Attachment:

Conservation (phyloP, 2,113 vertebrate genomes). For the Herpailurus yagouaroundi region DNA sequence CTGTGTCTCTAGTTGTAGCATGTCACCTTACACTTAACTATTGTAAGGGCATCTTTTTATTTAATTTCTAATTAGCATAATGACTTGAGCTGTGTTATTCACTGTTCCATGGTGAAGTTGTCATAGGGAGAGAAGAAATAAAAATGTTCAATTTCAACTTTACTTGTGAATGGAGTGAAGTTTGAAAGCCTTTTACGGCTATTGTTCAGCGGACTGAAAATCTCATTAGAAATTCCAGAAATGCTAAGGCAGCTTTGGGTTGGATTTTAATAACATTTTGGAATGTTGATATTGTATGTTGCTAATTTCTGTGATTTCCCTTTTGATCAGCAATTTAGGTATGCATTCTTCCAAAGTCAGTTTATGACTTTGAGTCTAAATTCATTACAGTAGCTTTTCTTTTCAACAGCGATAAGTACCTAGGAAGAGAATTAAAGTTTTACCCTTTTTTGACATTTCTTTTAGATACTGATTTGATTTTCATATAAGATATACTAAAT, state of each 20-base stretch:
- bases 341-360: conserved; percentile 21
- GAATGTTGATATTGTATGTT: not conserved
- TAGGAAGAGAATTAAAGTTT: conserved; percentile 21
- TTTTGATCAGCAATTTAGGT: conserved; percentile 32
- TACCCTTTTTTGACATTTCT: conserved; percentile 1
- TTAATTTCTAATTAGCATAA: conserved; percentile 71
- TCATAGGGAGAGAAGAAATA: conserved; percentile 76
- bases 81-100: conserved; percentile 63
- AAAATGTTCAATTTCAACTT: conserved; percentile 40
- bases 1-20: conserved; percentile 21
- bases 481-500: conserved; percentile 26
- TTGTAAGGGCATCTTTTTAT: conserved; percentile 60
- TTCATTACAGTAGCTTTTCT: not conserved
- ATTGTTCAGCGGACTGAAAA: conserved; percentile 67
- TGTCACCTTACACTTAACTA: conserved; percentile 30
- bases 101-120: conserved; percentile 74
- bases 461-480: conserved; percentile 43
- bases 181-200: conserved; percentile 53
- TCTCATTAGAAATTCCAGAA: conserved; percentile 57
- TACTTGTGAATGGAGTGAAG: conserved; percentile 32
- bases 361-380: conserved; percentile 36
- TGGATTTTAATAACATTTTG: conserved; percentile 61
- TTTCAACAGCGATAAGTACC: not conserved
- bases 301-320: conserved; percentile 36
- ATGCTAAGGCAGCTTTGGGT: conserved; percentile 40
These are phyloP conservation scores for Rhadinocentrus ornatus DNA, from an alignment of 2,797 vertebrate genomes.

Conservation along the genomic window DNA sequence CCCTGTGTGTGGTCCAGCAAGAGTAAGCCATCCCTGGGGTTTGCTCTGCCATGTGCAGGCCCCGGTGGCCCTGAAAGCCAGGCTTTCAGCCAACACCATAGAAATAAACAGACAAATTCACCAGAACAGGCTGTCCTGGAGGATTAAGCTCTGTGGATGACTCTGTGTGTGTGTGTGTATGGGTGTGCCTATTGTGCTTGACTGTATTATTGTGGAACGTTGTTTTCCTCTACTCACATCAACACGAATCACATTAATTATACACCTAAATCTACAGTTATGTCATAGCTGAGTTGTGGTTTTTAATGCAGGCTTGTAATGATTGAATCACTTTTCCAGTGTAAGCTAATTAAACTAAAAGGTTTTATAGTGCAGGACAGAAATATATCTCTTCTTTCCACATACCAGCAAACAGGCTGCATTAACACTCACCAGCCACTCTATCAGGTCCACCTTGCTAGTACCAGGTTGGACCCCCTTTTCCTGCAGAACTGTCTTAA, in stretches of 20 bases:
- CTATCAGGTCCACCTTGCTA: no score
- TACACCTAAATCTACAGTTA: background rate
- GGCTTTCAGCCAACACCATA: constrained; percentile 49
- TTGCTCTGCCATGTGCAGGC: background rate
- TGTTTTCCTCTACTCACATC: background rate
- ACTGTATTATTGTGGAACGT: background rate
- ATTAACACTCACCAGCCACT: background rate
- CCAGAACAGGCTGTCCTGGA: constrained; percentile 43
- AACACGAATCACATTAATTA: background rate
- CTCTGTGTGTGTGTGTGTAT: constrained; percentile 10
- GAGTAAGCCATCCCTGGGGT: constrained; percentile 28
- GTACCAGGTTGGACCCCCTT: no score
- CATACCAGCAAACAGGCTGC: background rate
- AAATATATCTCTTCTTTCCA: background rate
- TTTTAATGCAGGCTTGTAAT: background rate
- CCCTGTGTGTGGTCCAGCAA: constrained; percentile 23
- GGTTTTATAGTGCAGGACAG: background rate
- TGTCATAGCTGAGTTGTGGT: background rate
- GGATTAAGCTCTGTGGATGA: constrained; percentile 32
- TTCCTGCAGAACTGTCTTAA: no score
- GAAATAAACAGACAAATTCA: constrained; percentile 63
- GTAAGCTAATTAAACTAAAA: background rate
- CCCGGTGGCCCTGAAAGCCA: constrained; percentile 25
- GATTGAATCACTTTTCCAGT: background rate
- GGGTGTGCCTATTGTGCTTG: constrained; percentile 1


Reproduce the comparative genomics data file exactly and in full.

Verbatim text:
Conservation (phyloP, 2,113 vertebrate genomes). For the Herpailurus yagouaroundi region DNA sequence CTGTGTCTCTAGTTGTAGCATGTCACCTTACACTTAACTATTGTAAGGGCATCTTTTTATTTAATTTCTAATTAGCATAATGACTTGAGCTGTGTTATTCACTGTTCCATGGTGAAGTTGTCATAGGGAGAGAAGAAATAAAAATGTTCAATTTCAACTTTACTTGTGAATGGAGTGAAGTTTGAAAGCCTTTTACGGCTATTGTTCAGCGGACTGAAAATCTCATTAGAAATTCCAGAAATGCTAAGGCAGCTTTGGGTTGGATTTTAATAACATTTTGGAATGTTGATATTGTATGTTGCTAATTTCTGTGATTTCCCTTTTGATCAGCAATTTAGGTATGCATTCTTCCAAAGTCAGTTTATGACTTTGAGTCTAAATTCATTACAGTAGCTTTTCTTTTCAACAGCGATAAGTACCTAGGAAGAGAATTAAAGTTTTACCCTTTTTTGACATTTCTTTTAGATACTGATTTGATTTTCATATAAGATATACTAAAT, state of each 20-base stretch:
- bases 341-360: conserved; percentile 21
- GAATGTTGATATTGTATGTT: not conserved
- TAGGAAGAGAATTAAAGTTT: conserved; percentile 21
- TTTTGATCAGCAATTTAGGT: conserved; percentile 32
- TACCCTTTTTTGACATTTCT: conserved; percentile 1
- TTAATTTCTAATTAGCATAA: conserved; percentile 71
- TCATAGGGAGAGAAGAAATA: conserved; percentile 76
- bases 81-100: conserved; percentile 63
- AAAATGTTCAATTTCAACTT: conserved; percentile 40
- bases 1-20: conserved; percentile 21
- bases 481-500: conserved; percentile 26
- TTGTAAGGGCATCTTTTTAT: conserved; percentile 60
- TTCATTACAGTAGCTTTTCT: not conserved
- ATTGTTCAGCGGACTGAAAA: conserved; percentile 67
- TGTCACCTTACACTTAACTA: conserved; percentile 30
- bases 101-120: conserved; percentile 74
- bases 461-480: conserved; percentile 43
- bases 181-200: conserved; percentile 53
- TCTCATTAGAAATTCCAGAA: conserved; percentile 57
- TACTTGTGAATGGAGTGAAG: conserved; percentile 32
- bases 361-380: conserved; percentile 36
- TGGATTTTAATAACATTTTG: conserved; percentile 61
- TTTCAACAGCGATAAGTACC: not conserved
- bases 301-320: conserved; percentile 36
- ATGCTAAGGCAGCTTTGGGT: conserved; percentile 40
These are phyloP conservation scores for Rhadinocentrus ornatus DNA, from an alignment of 2,797 vertebrate genomes.

Conservation along the genomic window DNA sequence CCCTGTGTGTGGTCCAGCAAGAGTAAGCCATCCCTGGGGTTTGCTCTGCCATGTGCAGGCCCCGGTGGCCCTGAAAGCCAGGCTTTCAGCCAACACCATAGAAATAAACAGACAAATTCACCAGAACAGGCTGTCCTGGAGGATTAAGCTCTGTGGATGACTCTGTGTGTGTGTGTGTATGGGTGTGCCTATTGTGCTTGACTGTATTATTGTGGAACGTTGTTTTCCTCTACTCACATCAACACGAATCACATTAATTATACACCTAAATCTACAGTTATGTCATAGCTGAGTTGTGGTTTTTAATGCAGGCTTGTAATGATTGAATCACTTTTCCAGTGTAAGCTAATTAAACTAAAAGGTTTTATAGTGCAGGACAGAAATATATCTCTTCTTTCCACATACCAGCAAACAGGCTGCATTAACACTCACCAGCCACTCTATCAGGTCCACCTTGCTAGTACCAGGTTGGACCCCCTTTTCCTGCAGAACTGTCTTAA, in stretches of 20 bases:
- CTATCAGGTCCACCTTGCTA: no score
- TACACCTAAATCTACAGTTA: background rate
- GGCTTTCAGCCAACACCATA: constrained; percentile 49
- TTGCTCTGCCATGTGCAGGC: background rate
- TGTTTTCCTCTACTCACATC: background rate
- ACTGTATTATTGTGGAACGT: background rate
- ATTAACACTCACCAGCCACT: background rate
- CCAGAACAGGCTGTCCTGGA: constrained; percentile 43
- AACACGAATCACATTAATTA: background rate
- CTCTGTGTGTGTGTGTGTAT: constrained; percentile 10
- GAGTAAGCCATCCCTGGGGT: constrained; percentile 28
- GTACCAGGTTGGACCCCCTT: no score
- CATACCAGCAAACAGGCTGC: background rate
- AAATATATCTCTTCTTTCCA: background rate
- TTTTAATGCAGGCTTGTAAT: background rate
- CCCTGTGTGTGGTCCAGCAA: constrained; percentile 23
- GGTTTTATAGTGCAGGACAG: background rate
- TGTCATAGCTGAGTTGTGGT: background rate
- GGATTAAGCTCTGTGGATGA: constrained; percentile 32
- TTCCTGCAGAACTGTCTTAA: no score
- GAAATAAACAGACAAATTCA: constrained; percentile 63
- GTAAGCTAATTAAACTAAAA: background rate
- CCCGGTGGCCCTGAAAGCCA: constrained; percentile 25
- GATTGAATCACTTTTCCAGT: background rate
- GGGTGTGCCTATTGTGCTTG: constrained; percentile 1